The Southwestern Historical Quarterly, Volume 107, July 2003 - April, 2004

Southwestern Historical Quarterly

Valor Across the Lone Star: The Congressional Medal of Honor in Frontzer Texas. By
Charles M. Neal Jr. (Austin: Texas State Historical Association, 2003. Pp.
xvi+491. Acknowledgments, foreword, map, illustrations, notes, bibliogra-
phy, appendices, index. ISBN 0-87611-184-3. $39.95, cloth.)
Charles Neal spent thirty years researching this book, and it shows. Seventy
pages of notes are followed by a forty-page bibliography; the result is a com-
prehensive examination of the sixty-seven men who won the Medal of Honor
in Texas, all between 1863 and 1891. Each chapter details one of the nine-
teen engagements in which these men earned the honor, followed by an ex-
planation of the process by which it was recommended and awarded. More
than ninety pages of individual biographies follow the chapters, presenting the
soldiers' lives before and after their awards. Appendices provide a chronologi-
cal list of the awards, a list of all Texans who have won the Medal of Honor, a
list of all honorees buried in Texas, a list of the locations where those who
won the award in Texas are buried, and two statistical summaries, of informa-
tion on those who won the award in Texas and of the number of awards made
for action in each state, foreign nation, or overseas area of operations. A map
shows the locations of the actions in Texas, with brief directions to each site.
The great majority of these cases (sixteen of the nineteen engagements, and
sixty-two of the sixty-seven recipients) occurred during the conquest of West
Texas and the Panhandle between 1869 and 1875. Two occurred during the
Civil War, and one in 1891, during operations enforcing American neutrality
laws against a revolutionary movement directed at Porfirio Diaz. Of the sixty-
seven men, only five were commissioned officers. Reflecting the army of the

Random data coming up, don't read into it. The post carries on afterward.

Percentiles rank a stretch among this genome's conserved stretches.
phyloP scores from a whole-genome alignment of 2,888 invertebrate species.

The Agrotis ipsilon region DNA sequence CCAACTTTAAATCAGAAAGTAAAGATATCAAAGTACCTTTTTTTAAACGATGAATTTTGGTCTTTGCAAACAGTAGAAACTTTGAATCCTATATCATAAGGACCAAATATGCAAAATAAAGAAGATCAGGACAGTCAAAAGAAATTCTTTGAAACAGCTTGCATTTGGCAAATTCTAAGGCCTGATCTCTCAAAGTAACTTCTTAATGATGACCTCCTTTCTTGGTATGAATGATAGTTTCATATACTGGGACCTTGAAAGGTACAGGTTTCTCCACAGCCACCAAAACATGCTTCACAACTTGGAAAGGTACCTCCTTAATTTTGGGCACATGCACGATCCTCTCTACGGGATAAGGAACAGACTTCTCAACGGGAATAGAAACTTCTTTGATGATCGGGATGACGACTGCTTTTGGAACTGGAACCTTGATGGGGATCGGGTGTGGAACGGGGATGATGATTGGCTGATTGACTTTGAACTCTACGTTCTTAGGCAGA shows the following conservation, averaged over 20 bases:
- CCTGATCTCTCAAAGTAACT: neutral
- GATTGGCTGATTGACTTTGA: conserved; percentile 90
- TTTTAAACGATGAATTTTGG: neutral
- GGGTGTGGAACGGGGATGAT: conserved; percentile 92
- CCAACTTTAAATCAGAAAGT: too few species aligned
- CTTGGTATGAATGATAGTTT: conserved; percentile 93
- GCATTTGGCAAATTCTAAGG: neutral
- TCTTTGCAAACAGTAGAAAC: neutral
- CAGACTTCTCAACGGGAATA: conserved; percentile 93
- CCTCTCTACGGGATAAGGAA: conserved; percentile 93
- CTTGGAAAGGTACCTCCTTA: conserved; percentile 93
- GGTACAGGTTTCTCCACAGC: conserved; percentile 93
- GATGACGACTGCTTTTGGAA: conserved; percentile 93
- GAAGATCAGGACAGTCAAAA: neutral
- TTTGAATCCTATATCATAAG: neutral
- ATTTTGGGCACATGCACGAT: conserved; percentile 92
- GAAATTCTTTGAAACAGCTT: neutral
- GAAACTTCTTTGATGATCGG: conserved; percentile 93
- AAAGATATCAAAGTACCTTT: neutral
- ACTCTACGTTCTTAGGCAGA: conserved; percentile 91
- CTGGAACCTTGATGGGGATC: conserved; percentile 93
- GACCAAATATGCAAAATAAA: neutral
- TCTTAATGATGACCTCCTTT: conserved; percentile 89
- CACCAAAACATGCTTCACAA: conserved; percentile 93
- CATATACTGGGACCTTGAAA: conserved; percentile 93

time, more than a third were foreign-born; none had been born in Texas. Two
were born in Mexico: Black Seminole scouts. Three others were African Ameri-
can. More than 90 percent were literate. The operations in which they won the
honor varied; in eleven cases the honoree was the sole recipient of the medal;
in three cases three men did so together; in two cases six did so; and in three
cases larger numbers. The most famous of these were the fights on the Little
Washita, the north fork of the Red River, the Upper Washita, and Buffalo
Wallow.
These cases provide a series of snapshots of the Indian Wars in Texas, as well
as stories of bravery and self-sacrifice. The biographies and discussions of how
the awards were made provide many glimpses into the lives and career patterns
of soldiers and the army. The chapters are written from the point of view of
the Medal of Honor winners, based on their citations, reminiscences, and oth-
er official and private papers. The author has provided some context for and
transitions between each of the engagements examined in the chapters, but
Valor Across the Lone Star is primarily a narrative reference work, and as such it
is likely to be the last word on its subject.
United States Military Academy Samuel Watson
Giant Under the Hill: A History of the Spindletop Ozl Discovery at Beaumont, Texas
Igoz. Judith Walker Linsley, Ellen Walker Rienstra, Jo Ann Stiles. (Austin:

October

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Texas State Historical Association. The Southwestern Historical Quarterly, Volume 107, July 2003 - April, 2004. Austin, Texas. The Portal to Texas History. http://texashistory.unt.edu/ark:/67531/metapth101224/. Accessed August 20, 2014.